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Technical Paper

Foot and Ankle Injuries to Drivers in Between-Rail Crashes

2013-04-08
2013-01-1243
The research question investigated in this study is what are the key attributes of foot and ankle injury in the between-rail frontal crash? For the foot and ankle, what was the type of interior surface contacted and the type of resulting trauma? The method was to study with in-depth case reviews of NASS-CDS cases where a driver suffered an AIS=2 foot or ankle injury in between-rail crashes. Cases were limited to belted occupants in vehicles equipped with air bags. The reviews concentrated on coded and non-coded data, identifying especially those factors contributing to the injuries of the driver's foot/ankle. This study examines real-world crash data between the years 1997-2009 with a focus on frontal crashes involving 1997 and later model year vehicles. The raw data count for between-rail crashes was 732, corresponding to 227,305 weighted, tow-away crashes.
Technical Paper

Evaluating Frontal Crash Test Force-Deformation Data for Vehicle to Vehicle Frontal Crash Compatibility

2008-04-14
2008-01-0813
Vehicle stiffness is one of the three major factors in vehicle to vehicle compatibility in a frontal crash; the other two factors are vehicle mass and frontal geometry. Vehicle to vehicle compatibility in turn is an increasingly important topic due to the rapid change in the size and characteristics of the automotive fleet, particularly the increase of the percentage of trucks and SUVs. Due to the non-linear nature of the mechanics of vehicle structure, frontal stiffness is not a properly defined metric. This research is aimed at developing a well defined method to quantify frontal stiffness for vehicle-to-vehicle crash compatibility. The method to be developed should predict crash outcome and controlling the defined metric should improve the crash outcome. The criterion that is used to judge the aggressivity of a vehicle in this method is the amount of deformation caused to the vulnerable vehicles when crashed with the subject vehicle.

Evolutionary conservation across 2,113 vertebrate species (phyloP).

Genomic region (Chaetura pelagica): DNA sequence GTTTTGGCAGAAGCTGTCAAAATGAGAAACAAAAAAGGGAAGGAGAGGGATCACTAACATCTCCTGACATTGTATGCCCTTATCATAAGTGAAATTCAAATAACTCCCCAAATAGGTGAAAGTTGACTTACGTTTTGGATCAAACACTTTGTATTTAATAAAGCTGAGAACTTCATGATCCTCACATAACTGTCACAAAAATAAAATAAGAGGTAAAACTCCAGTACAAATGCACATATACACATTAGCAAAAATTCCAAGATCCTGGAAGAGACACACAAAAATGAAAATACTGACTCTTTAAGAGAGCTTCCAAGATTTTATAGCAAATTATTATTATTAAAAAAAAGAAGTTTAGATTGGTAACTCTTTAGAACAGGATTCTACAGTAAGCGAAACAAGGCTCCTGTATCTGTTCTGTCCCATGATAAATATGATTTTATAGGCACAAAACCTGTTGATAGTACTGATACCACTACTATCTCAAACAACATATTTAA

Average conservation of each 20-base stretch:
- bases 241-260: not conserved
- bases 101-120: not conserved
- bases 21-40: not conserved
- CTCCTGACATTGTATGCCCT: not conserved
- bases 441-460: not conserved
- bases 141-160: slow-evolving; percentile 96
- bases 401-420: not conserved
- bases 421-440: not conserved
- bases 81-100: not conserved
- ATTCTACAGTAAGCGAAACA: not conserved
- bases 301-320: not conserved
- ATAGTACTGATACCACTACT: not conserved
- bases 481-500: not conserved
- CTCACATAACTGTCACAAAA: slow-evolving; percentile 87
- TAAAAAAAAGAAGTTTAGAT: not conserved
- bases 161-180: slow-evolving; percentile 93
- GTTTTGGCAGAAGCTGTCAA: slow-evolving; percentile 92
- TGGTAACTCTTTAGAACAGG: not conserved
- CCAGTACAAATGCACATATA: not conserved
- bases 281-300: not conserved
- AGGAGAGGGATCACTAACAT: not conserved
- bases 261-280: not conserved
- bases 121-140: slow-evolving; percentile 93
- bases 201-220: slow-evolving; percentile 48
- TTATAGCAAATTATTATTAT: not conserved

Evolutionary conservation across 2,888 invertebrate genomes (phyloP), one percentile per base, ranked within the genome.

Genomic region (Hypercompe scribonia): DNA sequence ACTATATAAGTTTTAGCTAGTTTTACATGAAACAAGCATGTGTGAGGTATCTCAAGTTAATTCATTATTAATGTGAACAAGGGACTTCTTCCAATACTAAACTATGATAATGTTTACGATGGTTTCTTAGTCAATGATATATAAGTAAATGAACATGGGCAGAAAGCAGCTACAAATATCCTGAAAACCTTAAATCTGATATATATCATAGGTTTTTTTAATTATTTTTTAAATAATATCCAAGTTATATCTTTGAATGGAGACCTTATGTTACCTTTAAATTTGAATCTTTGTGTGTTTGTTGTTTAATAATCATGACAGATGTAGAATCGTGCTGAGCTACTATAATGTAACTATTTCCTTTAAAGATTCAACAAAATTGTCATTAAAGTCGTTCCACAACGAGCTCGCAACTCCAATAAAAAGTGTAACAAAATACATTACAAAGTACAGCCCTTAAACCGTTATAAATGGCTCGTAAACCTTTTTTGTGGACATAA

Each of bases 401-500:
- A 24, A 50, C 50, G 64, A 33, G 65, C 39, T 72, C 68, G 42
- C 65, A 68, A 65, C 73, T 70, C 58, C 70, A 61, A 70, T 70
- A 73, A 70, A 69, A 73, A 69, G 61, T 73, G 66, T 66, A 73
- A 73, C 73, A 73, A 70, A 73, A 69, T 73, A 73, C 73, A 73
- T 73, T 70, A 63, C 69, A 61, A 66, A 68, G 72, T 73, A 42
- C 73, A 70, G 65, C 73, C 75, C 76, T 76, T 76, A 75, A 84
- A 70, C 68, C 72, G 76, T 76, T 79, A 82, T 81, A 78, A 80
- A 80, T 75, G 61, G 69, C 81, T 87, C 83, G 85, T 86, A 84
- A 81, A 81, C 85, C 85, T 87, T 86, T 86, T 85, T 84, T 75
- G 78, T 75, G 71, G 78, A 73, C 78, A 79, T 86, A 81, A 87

Technical Paper

Side Impact Injury Risk for Belted Far Side Passenger Vehicle Occupants

2005-04-11
2005-01-0287
In a side impact, the occupants on both the struck, or near side, of the vehicle and the occupants on the opposite, or far side, of the vehicle are at risk of injury. Since model year 1997, all passenger cars in the U.S. have been required to comply with FMVSS No. 214, a safety standard that mandates a minimum level of side crash protection for near side occupants. No such federal safety standard exists for far side occupants. The mechanism of far side injury is believed to be quite different than the injury mechanism for near side injury. Far side impact protection may require the development of different countermeasures than those which are effective for near side impact protection. This paper evaluates the risk of side crash injury for far side occupants as a basis for developing far side impact injury countermeasures. Based on the analysis of NASS/CDS 1993–2002, this study examines the injury outcome of over 4500 car, light truck, and van occupants subjected to far side impact.
Technical Paper

Vehicle Frontal Stiffness in a Front to Front Crash

2005-04-11
2005-01-1375
In the effort to understand and solve the frontal crash compatibility problem, one needs to use values of frontal stiffness. Various definitions of stiffness have been used in other studies based on measurements from NHTSA's 35mph frontal NCAP test. Those definitions varied from assuming a linear stiffness based on static crush to more refined ones that vary with time dependent crush. A major consideration in selecting a method is the amount of vehicle damage that occurs in an incompatible crash. To partially address this issue, a method was introduced based on the energy absorbed in a front to front crash at 25mph approach speed. Four alternative definitions of stiffness were studied.
Technical Paper

Alternative Fuel Tanks for Pickups with Sidesaddle Tanks

2005-04-11